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U.S. judge tosses lawsuit seeking to block horse slaughter

Nov 1 (Reuters) - A U.S. federal judge on Friday tossed out a lawsuit seeking to block inspections of horses destined for slaughter, potentially clearing the way for the resumption of equine killing for human consumption.

Nov 1 (Reuters) - A U.S. federal judge on Friday tossed out a lawsuit seeking to block inspections of horses destined for slaughter, potentially clearing the way for the resumption of equine killing for human consumption.

A U.S. District Judge in New Mexico threw out a lawsuit by the Humane Society of the United States and other animal protection groups lodged in July that sought to permanently halt the slaughter of horses.

The suit alleged that the Department of Agriculture failed to carry out environmental reviews before it gave approval to Roswell, New Mexico-based Valley Meat Co., Responsible Transportation, in Iowa, and Rains Natural Meats, in Missouri, to slaughter horses for human consumption.

In a 33-page ruling, Chief United States District Judge Christina Armijo concluded "that the grants of inspection were properly issued." She dismissed the lawsuit, and denied a request for permanent injunction sought by the plaintiffs.

The groups alleged in the suit that horses are given medications not approved for livestock so the waste products of slaughter plants may include pollutants. Following Armijo's ruling, their lawyers lodged a notice to appeal the ruling to the United States Court of Appeals for the Tenth Circuit.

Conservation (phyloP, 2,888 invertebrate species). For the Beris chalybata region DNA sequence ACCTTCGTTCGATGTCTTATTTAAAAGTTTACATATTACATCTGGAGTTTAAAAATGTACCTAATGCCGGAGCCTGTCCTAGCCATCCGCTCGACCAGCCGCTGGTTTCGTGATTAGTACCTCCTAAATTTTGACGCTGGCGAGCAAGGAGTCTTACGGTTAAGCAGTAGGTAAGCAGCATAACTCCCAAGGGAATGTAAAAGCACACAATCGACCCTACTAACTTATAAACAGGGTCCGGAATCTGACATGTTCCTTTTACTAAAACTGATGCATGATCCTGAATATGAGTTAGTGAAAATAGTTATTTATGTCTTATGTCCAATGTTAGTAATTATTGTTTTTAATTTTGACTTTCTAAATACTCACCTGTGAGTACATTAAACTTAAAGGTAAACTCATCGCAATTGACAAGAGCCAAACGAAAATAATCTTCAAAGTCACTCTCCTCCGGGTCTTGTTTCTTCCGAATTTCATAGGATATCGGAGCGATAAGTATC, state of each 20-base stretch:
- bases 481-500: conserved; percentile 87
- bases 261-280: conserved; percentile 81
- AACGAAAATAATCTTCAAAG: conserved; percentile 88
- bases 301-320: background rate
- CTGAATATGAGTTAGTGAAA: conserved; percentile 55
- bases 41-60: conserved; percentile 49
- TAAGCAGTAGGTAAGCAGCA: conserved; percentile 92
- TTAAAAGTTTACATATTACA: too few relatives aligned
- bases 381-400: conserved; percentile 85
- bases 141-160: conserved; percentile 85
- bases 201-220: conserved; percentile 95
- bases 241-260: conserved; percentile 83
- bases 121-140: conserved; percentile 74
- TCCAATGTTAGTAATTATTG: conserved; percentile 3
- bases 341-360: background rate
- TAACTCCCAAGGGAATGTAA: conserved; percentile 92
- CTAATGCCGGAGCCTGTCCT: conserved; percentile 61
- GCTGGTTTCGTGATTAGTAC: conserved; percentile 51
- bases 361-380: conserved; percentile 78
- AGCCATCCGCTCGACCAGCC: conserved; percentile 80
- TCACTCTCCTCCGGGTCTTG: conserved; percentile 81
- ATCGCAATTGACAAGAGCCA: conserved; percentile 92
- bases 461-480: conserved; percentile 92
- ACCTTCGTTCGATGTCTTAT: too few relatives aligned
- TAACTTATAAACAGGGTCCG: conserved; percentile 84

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The Humane Society of the United States said in a statement it would "not only appeal the decision, but also work with the states to block the plants from opening in Iowa, Missouri and New Mexico and step up its efforts in Congress to stop the slaughter of American horses."

Horse meat cannot be sold as food in the United States, but it can be exported. The meat is sold for human consumption in China, Russia, Mexico and other countries and is sometimes used as feed for zoo animals.

Congress effectively banned horse slaughter in 2006 by saying the USDA could not spend any money to inspect the plants. Without USDA inspectors, slaughterhouses cannot operate.

The ban had been extended a year at a time as part of USDA funding bills, but the language was omitted in 2011.

Groups have argued for years about whether a ban on slaughter would save horses from an inhumane death or cause owners to abandon animals they no longer want or cannot afford to feed and treat for illness.

Nearly 159,000 horses were exported from the United States to Canada and Mexico during 2012, most likely for slaughter, officials said. (Additional reporting by Charles Abbott; Editing by Ken Wills)

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